Masks in Times of Plague
I recently posted an article about how important it is to wear masks to reduce disease transmission. For the life of me, I cannot fathom why the world health experts were telling us not to wear masks unless symptoms were present. That's just ridiculous and has no scientific grounding.
After I posted that I got a few direct message ripping me a new one (when the existing one works perfectly well, thank you very much) about how cruel that was to post when there are no masks available. I hear you. But you can make a very effective mask using materials you probably have at home. Use a sewing machine, hand sew it, or even superglue one together if you have to. It's super easy.
But will it filter well enough?
Short answer: yes. You can get great filtration, even equal to that of a commercially made surgical mask, but you have to be judicious about what you choose. After doing a bunch of online research here is what I have found.
These are the cliff notes, folks. Here is the best source article I found comparing various materials.
100% tight weave cotton seems to be the best material. The best by far seems to be a 100% tight weave cotton tea towel.
Use a double layer Way better filtration. Actually, same level of filtration you get from a commercially made surgical mask.
The article points out that kids could have trouble breathing through the tea towel, so they suggest a heavy weight 100% cotton Hanes T-shirt material. I found that to be too hot and saggy. It got stretchy when I wore it longer than an hour. The tea towels get my vote.
But wait. . . don't I need an N95?
See? That's what I thought too. But no. A surgical mask performs well in real world tests to keep people safe from infection. Why? The data is unclear, but researchers speculated a couple of reasons:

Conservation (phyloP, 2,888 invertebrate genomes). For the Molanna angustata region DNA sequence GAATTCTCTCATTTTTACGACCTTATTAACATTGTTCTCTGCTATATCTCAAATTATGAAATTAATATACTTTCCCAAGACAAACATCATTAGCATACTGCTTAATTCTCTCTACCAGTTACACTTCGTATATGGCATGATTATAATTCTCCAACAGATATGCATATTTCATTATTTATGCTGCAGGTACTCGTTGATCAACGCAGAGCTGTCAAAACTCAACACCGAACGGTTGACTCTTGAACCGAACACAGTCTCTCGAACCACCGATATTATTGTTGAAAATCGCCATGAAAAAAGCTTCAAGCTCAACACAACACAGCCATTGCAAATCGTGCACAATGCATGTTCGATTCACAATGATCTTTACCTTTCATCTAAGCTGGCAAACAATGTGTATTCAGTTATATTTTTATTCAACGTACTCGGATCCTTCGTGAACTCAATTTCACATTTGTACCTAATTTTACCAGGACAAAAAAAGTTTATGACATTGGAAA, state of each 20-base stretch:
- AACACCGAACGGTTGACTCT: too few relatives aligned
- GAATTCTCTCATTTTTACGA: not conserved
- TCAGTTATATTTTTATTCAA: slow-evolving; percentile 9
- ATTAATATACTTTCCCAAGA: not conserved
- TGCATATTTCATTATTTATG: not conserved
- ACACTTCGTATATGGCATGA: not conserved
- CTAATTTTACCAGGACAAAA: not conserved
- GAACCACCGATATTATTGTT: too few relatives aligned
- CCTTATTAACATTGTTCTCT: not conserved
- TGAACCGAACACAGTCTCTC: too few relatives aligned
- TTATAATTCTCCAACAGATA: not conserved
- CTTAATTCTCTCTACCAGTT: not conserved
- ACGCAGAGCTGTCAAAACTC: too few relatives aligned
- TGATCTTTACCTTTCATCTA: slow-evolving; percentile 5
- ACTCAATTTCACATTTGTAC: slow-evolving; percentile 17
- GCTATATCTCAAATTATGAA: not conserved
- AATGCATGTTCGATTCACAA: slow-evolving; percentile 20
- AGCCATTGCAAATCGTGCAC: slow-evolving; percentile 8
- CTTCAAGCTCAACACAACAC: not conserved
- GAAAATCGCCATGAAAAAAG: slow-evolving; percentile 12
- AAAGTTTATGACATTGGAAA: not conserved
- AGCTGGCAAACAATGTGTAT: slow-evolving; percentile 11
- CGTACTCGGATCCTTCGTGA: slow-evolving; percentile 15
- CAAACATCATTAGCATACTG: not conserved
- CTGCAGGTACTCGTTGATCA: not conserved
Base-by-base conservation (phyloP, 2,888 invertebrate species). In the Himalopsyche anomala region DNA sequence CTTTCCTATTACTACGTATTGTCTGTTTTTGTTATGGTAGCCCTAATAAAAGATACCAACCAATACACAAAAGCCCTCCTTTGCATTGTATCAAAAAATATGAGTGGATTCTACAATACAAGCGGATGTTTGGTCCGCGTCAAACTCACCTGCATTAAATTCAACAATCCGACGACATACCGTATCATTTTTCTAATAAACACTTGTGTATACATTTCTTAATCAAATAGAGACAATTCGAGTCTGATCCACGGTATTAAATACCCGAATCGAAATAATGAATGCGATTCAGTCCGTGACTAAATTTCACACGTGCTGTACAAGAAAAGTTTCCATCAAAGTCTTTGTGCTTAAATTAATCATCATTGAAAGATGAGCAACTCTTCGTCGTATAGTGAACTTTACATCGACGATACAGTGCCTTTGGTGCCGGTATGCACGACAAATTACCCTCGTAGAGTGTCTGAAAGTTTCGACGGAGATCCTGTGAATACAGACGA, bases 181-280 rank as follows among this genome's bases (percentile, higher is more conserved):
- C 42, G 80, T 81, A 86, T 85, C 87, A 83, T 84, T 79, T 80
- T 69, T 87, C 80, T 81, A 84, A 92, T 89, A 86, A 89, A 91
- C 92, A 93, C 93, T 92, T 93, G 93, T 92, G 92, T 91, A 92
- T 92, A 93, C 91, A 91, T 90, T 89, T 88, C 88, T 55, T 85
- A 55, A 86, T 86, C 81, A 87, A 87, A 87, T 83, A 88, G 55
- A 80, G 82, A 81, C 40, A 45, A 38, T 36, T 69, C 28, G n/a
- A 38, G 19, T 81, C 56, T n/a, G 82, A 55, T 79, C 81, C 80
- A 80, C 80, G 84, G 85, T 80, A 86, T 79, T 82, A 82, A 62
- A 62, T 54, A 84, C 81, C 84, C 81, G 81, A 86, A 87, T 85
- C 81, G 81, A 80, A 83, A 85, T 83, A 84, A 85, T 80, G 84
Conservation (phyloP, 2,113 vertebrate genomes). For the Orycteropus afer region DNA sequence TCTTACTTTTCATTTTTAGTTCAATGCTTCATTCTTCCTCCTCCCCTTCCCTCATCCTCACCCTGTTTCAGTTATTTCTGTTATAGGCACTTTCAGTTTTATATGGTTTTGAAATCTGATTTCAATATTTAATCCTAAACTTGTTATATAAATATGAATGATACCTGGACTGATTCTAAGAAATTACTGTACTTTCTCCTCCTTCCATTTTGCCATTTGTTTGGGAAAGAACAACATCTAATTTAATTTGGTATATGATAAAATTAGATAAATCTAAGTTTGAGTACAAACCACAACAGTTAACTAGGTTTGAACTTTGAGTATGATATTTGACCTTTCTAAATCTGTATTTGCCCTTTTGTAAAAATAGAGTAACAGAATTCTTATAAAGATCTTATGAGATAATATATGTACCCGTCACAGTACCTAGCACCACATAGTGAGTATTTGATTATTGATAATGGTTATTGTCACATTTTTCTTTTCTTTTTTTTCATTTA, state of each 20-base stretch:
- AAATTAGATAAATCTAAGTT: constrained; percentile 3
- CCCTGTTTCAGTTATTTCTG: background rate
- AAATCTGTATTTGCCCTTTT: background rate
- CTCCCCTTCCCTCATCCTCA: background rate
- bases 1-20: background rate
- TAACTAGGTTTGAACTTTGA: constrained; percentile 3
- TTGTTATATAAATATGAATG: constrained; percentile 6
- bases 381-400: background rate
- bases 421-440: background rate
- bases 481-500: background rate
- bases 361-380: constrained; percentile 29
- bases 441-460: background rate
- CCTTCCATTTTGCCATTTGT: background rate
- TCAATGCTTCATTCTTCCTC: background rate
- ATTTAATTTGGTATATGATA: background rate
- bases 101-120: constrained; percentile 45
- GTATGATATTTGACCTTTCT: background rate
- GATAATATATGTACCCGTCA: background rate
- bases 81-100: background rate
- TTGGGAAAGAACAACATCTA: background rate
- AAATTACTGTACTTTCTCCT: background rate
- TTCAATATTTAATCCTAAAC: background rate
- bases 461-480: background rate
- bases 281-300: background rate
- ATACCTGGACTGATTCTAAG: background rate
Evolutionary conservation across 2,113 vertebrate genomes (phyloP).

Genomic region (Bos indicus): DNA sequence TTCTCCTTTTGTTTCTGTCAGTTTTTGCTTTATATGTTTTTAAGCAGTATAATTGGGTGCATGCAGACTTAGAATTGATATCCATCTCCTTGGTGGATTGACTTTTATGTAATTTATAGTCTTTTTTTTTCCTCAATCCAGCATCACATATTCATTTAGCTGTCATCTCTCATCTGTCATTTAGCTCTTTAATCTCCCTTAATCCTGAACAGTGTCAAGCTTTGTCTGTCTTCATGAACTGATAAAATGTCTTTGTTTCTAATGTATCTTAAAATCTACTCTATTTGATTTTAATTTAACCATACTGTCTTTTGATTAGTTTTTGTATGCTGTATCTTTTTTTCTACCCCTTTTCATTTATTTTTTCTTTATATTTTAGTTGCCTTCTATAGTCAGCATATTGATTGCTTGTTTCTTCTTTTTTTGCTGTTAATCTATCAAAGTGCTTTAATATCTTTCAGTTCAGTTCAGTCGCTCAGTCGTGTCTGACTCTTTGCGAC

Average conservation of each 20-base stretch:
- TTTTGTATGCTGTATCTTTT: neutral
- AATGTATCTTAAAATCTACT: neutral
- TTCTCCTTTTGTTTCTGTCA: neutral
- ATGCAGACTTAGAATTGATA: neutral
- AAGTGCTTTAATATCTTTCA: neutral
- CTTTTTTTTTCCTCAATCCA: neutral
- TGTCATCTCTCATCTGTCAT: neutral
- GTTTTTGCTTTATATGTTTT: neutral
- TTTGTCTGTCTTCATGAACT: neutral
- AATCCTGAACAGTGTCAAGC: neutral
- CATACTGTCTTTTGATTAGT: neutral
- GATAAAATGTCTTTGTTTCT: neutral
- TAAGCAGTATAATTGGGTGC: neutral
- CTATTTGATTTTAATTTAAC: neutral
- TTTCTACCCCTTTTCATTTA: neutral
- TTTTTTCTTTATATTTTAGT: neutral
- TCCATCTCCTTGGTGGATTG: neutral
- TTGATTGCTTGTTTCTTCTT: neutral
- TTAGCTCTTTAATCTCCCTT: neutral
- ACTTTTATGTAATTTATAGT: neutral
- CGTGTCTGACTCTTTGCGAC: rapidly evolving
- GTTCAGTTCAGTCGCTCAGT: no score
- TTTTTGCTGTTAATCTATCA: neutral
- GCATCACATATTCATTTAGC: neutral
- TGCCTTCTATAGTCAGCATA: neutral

Droplets. Aspirated droplets are effectively filtered by surgical masks. That's important because these droplets are the tiny space ships that the coronavirus rides in on to cause disease. Masks will filter these out and a great deal of particles from entering your body.
Face touching. Wearing a mask keeps you from touching your face. We have a huge number of sensory neurons on our faces, so we feel any small anomaly here very quickly. That's why you know when you get a random fiber on your eye lashes, but if that same fiber landed on your shoulder you'd have no clue. Our hands reach to clear any odd feeling on the face without us even thinking about it. Masks reduce your access to your face and that prompts you to become aware about that face touch before it happens. Less face touching = less viral transmission.
How do I make a mask?
It's astonishingly easy. And what the heck else do we have going on right now since most of us are self-quarantined and can't work right now. I made mine of a thin weave cotton but left the sides open so I can slide in a double layer insert made from that kitchen tea towel, as recommended above.
Sewing machine That's the easiest and fastest if you've got one. They go together in minutes this way.
Hand stitched If you don't have a machine, you can stitch one with a needle and thread. Super easy and pretty fast.
Glue it! Use a waterproof glue like superglue or fabric glue to fasten the edges. Who cares?!? Just make them, wear them, wash them after one wearing.
Don't have elastic? Make them with tie on straps. They actually hold better than the elastic and I don't get headaches from them.
My favorite pattern (i.e., the ones that fit the best) is this one:
Be sure to open the PDF and print from there so you get the size right.
Here are the sewing instructions:
Here I am rockin' that bad boy. This is 2 layers of cotton flannel that used to be my favorite shirt (may it rest in pieces). There is a double layer of cotton kitchen tea towel inside of it. One loop goes over my Du 20 point (crown of the head) and the other goes around the back of my neck. I find this fit is the tightest and wiggles the least when you wear it for a couple of hours at a time.
I stitched in a thick twist tie wire (that came with a computer cable I bought some time ago) across the nose so I can crimp it to get a good fit.
Prefer the accordion fold style? Here's a pattern for those.
The magic is in what you use for the inserts. Read the source articles for materials. Make a rational choice for yourself. Make a mask. Save a life.